Tough talk on China is expected to resurface in the third and final debate between US President Barack Obama and his challenger Mitt Romney in Boca Raton, Florida. But many experts say both candidates have missed the mark in their critique of the world's fastest growing economy.
Fresh assessment of the candidates' competing China policies has come about after the Chicago Council on Global Affairs released a report showing that the majority of Americans support "a policy of friendly engagement and co-operation with China".
The rise of China is one of the six foreign policy issues that will be discussed during Monday night's match-up at Flynn University, according to the US Commission on Presidential Debates.
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The Chicago study provided to Al Jazeera shows that 54 per cent of Democrats consider China a partner, while 51 per cent of Republicans and 53 per cent of independents "see China as a rival". Almost half of the Republican respondents also say they are "worried" that China's economy will grow as large as that of the US.
Obama and Romney are largely focused on issues such as currency manipulation, intellectual property theft and outsourcing of manufacturing jobs, as they try to outdo each other on China before the American electorate.
During the second presidential debate last week, Obama touted his action to place "unprecedented trade pressure on China" to appreciate further the Chinese currency, which he said had already increased American exports and created more jobs in the US.
Romney promised to be even tougher: "On day one, I will label China a currency manipulator, which will allow me as president to be able to place, if necessary, tariffs where I believe that they are taking unfair advantage of our manufacturers," Romney said.
In response, Chinese news agency Xinhua warned that China could "be forced to fight back" and engage in a "global trade war".
'Red meat' issues
But beyond the "red meat" issues that only invite conflict, Obama and Romney can demonstrate leadership in their last debate, by talking about how the US could co-operate with China on climate change, humanitarian relief and even cyber terrorism, says Mike Kulma, a China expert at the Asia Society in New York.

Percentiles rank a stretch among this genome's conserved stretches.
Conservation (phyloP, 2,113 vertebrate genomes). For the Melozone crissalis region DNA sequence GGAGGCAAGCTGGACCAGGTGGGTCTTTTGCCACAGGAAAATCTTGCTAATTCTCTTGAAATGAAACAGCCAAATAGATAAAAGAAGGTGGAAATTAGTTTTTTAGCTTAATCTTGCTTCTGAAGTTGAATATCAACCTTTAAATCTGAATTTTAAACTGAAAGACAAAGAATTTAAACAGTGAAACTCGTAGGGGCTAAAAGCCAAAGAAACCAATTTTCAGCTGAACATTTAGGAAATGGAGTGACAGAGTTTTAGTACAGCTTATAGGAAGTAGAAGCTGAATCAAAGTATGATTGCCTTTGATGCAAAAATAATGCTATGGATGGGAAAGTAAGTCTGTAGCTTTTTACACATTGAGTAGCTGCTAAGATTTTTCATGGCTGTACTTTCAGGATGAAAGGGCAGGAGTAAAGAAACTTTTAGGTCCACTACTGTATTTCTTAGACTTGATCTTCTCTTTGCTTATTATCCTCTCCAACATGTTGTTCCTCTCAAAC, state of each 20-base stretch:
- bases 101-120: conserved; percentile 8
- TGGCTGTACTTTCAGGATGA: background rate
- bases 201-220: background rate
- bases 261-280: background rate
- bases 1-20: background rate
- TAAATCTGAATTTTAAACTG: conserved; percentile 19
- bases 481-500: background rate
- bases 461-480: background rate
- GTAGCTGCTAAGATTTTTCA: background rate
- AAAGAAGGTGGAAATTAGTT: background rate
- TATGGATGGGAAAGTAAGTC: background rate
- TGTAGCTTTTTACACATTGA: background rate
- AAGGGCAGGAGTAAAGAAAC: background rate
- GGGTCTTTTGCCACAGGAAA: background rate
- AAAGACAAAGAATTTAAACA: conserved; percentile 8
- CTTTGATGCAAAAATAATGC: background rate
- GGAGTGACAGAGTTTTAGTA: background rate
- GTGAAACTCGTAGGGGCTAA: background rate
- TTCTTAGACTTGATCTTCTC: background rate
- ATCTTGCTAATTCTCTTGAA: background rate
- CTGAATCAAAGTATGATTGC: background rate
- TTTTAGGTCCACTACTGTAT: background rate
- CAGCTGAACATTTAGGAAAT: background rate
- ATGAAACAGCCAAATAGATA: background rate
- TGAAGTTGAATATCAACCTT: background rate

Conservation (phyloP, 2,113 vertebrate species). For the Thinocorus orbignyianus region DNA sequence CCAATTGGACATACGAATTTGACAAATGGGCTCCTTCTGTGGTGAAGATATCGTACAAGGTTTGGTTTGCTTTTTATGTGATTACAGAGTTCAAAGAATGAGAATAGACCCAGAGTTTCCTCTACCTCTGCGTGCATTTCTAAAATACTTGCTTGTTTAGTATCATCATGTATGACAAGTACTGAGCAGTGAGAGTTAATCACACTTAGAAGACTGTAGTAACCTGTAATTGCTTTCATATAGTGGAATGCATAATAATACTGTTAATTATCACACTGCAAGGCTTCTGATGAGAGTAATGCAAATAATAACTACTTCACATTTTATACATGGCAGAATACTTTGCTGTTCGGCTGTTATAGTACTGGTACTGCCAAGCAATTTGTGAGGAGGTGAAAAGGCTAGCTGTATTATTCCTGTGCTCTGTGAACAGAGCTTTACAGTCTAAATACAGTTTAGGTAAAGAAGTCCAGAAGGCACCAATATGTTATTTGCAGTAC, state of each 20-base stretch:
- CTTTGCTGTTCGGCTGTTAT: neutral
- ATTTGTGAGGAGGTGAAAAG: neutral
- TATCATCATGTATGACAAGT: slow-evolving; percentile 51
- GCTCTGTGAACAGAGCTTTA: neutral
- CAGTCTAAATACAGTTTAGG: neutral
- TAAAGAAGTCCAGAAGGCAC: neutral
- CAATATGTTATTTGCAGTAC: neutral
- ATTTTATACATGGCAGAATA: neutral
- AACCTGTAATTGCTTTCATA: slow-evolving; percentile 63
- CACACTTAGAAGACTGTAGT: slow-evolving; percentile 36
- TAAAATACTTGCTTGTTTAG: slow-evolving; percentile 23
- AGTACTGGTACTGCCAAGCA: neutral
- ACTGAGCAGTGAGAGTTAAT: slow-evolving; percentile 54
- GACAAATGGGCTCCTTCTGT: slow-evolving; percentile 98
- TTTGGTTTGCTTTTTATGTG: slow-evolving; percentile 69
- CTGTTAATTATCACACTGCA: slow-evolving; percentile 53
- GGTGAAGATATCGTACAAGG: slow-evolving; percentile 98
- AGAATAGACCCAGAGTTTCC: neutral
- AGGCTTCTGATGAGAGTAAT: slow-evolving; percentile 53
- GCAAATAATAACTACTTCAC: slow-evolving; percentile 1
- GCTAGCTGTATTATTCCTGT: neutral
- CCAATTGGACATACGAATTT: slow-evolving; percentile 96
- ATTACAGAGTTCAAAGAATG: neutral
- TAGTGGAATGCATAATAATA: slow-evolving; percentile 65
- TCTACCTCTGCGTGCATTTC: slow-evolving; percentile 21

"For peace, security and stability to exist in the international system on many different fronts, these two countries need to figure out how to work together," Kulma told Al Jazeera, pointing out that China will undergo a similar leadership transition starting on November 8, just two days after the US elections.
Kenneth Pomeranz, a University of Chicago professor, said the issues Kulma laid out, which have not been discussed in the campaign trail, may have more important implications in the long run than those currently being debated. And on top of that list is the task of building a framework for a US-China agreement on global warming, which neither candidate has been willing to address, he says.
Pomeranz, who has authored several books about China, urged Obama and Romney to be more forward-looking on China, rather than getting caught up on "things that have more electoral oomph in the short run".
"This is the most important bilateral relationship in the world," Pomeranz says. "It needs to be managed for the long term."
Both Kulma and Pomeranz, however, agree that the Chinese leadership may have already grown accustomed to the customary China-bashing that American politicians indulge in during presidential elections.
"An increasing number of people have a reasonably sophisticated view of what's going on in the West and the way American politics work," Pomeranz told Al Jazeera. "I suspect most of those people recognise this as election year jockeying."